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Realistic Employment Workshop: How to Pray for a Job
Questions of Realism, Idealism, and Creativity
My thanks today (Monday, Dec. 26, 2011) to all of you attending this joint session of the Realistic Employment Workshop and my Writers Workshop -- the faithful few, or the desperate few, depending on how you see yourself.
The response to my worldwide internet offer (via Hubpages) to help start realistic employment workshops (REWs, as in "rewind") has been less than overwhelming. I hear of people who "just want a job, any job," but none so far who want that job, the job of networking regularly with their own neighbors to confront the root causes of their unemployment and promote their mutual prosperity.
Apparently the title "realistic" scares some people away. Who wants to be "realistic" when all they need is a job? Right? Plenty of time for "realism" about my life later on!
Well, the name isn't the point. I don't have to use "realistic." All over the country people hold employment workshops without that name. But it seemed good to identify the approach I use in all my counseling and consulting. I could have used my own name (as in Max Havlick EW), but how would that help? I'm virtually unknown enough already as it is, and while I'm obviously a person not afraid to fail, no need to pile it on either.
Some people talk about the "ideal job," but such names as "Ideal Employment Workshop," much less, "Idealistic EW," however noble, just didn't sound like a winner to me. Personally I would have preferred "Creative EW," but that's too close to many groups already using CE in related businesses. I don't like to crowd other people, and anyway, I can't afford a lawsuit (to say the least!).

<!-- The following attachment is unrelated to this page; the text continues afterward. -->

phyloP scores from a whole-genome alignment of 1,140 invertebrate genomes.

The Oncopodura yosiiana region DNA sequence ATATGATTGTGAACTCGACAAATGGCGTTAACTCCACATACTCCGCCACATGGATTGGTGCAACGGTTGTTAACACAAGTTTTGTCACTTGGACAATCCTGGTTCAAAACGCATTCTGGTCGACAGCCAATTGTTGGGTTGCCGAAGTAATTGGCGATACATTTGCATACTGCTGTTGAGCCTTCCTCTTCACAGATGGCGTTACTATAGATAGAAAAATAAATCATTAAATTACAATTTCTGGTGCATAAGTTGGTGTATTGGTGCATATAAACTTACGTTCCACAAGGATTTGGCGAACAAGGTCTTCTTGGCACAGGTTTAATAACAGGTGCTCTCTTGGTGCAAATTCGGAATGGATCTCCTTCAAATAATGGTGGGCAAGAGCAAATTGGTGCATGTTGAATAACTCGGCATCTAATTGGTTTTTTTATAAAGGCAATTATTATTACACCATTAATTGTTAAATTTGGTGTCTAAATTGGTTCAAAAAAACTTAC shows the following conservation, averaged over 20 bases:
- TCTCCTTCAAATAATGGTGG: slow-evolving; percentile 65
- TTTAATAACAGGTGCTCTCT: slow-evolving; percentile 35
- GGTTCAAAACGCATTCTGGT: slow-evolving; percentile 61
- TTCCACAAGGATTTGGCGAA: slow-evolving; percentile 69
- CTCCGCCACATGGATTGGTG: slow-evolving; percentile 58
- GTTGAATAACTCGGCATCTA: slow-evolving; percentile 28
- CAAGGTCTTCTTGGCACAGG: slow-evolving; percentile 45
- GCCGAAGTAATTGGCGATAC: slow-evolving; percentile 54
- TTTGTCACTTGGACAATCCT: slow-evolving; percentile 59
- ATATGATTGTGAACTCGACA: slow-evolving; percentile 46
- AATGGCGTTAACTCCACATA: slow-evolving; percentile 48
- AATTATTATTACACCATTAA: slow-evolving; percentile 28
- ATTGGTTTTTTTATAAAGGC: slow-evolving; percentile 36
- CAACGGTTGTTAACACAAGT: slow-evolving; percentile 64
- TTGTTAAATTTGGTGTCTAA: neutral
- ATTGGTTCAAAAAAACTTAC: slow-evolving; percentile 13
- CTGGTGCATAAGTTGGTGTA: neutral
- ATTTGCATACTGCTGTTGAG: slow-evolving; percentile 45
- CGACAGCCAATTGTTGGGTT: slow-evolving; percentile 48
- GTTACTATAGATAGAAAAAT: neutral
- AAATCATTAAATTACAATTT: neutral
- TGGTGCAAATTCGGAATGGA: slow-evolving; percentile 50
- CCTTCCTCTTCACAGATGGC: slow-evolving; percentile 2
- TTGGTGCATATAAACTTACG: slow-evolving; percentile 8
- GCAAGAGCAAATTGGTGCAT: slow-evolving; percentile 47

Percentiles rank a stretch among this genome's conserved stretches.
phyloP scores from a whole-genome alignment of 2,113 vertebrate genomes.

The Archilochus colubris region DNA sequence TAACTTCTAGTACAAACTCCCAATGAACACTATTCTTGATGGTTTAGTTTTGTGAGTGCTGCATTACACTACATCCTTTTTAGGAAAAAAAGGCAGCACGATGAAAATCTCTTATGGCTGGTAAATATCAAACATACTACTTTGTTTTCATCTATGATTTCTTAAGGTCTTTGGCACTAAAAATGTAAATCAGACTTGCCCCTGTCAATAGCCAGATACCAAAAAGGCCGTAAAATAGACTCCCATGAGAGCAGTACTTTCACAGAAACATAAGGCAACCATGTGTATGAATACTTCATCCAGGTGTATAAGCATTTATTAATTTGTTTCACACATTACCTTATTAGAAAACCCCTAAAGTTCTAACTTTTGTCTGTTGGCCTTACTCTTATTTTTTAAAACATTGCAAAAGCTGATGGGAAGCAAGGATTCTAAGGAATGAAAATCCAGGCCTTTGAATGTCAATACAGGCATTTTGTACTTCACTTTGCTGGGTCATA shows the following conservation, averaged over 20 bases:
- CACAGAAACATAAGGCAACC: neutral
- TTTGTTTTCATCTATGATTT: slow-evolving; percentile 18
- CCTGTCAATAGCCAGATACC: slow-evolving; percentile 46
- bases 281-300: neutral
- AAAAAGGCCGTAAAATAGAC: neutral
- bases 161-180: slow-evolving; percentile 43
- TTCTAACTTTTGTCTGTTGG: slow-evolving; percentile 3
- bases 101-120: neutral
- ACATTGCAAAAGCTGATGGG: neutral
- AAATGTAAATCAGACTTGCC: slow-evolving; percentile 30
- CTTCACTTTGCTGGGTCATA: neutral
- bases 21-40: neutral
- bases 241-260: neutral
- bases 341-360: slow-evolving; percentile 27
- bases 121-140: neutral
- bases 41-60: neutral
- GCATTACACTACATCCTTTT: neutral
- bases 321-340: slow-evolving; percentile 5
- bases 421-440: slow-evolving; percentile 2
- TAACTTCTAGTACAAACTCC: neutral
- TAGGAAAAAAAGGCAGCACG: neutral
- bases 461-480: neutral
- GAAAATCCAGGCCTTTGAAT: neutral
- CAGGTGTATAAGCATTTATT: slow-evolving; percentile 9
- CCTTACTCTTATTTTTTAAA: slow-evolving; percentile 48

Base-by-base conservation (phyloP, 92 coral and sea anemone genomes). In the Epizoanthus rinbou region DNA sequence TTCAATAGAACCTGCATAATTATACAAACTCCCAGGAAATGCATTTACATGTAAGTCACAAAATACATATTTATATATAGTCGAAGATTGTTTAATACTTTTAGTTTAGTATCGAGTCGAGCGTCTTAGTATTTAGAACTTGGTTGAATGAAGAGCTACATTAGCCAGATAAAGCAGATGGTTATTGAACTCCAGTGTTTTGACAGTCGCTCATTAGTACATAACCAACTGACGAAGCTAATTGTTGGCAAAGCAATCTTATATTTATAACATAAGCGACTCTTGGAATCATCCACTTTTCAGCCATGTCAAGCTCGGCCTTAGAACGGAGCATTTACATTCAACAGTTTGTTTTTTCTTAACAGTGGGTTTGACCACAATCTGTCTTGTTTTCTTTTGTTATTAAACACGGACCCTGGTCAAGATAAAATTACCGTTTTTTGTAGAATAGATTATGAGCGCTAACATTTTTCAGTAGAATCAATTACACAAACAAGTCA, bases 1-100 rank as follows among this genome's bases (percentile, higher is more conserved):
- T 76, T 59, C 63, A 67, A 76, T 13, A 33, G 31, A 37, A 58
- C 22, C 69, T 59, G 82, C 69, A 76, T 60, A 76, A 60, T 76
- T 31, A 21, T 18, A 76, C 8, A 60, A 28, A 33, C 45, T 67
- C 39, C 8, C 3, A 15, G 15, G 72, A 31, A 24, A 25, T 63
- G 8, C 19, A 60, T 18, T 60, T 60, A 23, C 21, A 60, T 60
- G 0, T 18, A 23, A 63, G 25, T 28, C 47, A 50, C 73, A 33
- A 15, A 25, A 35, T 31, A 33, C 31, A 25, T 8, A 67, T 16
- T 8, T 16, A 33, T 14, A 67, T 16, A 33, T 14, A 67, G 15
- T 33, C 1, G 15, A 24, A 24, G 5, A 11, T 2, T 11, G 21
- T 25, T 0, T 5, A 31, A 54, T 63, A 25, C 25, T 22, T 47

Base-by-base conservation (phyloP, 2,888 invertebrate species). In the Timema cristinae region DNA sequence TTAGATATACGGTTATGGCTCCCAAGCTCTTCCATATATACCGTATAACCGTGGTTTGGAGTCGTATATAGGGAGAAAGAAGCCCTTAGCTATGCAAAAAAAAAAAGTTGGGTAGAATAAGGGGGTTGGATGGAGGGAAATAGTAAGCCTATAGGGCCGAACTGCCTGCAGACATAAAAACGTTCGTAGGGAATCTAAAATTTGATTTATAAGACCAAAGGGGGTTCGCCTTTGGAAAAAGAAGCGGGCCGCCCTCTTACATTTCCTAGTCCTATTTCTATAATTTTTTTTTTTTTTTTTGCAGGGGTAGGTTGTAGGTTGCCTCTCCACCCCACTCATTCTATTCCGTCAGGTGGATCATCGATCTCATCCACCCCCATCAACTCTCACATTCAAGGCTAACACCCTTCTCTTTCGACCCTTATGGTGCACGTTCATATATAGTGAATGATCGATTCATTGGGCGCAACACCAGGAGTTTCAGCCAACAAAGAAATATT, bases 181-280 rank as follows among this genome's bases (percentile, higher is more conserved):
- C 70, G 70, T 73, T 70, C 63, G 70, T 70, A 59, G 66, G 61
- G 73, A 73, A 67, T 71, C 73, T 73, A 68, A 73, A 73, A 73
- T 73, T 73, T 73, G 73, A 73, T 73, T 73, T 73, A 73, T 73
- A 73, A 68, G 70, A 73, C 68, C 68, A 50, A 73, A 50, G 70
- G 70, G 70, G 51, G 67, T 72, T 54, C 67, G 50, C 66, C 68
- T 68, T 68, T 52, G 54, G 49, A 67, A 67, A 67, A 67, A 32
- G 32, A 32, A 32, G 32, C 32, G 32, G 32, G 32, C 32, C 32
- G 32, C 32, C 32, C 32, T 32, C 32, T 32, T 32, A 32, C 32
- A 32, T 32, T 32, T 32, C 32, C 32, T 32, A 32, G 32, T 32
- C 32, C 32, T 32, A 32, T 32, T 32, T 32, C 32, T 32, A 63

The distinctions between "realistic," "idealistic," and "creative" seemed very important to me years ago when I was writing philosophy (see my intro to "The Creation of the World"), but they seem more closely related to me now as I continue to learn more about life. Sometimes it's the very essence of realism to become more creative, or even more idealistic, and sometimes true creativeness ideally would lead a person to become what many people would call more realistic.
Let me illustrate these language issues with some of the various ways one might pray, or use affirmations, in search of a job.
Some people pray, "Please, Lord, help me get a job, any job!" and I actually heard at least one young man not a philosopher describe as "realistic" that kind of prayer earnestly repeated, as it was, with tears falling on his bended knees. In one sense, of course, he was absolutely right, bec. he got quick results exactly as he had asked: the very next day he walked down the same street he always did, but this time he saw a "help wanted" sign at the gas station, offered himself to the owner, and got the job forthwith. Unfortunately, however, he hated that kind of work, and six weeks later he became unemployed yet again. Did his prayer contain a mistake, and if you think it did, what was "the mistake" he made?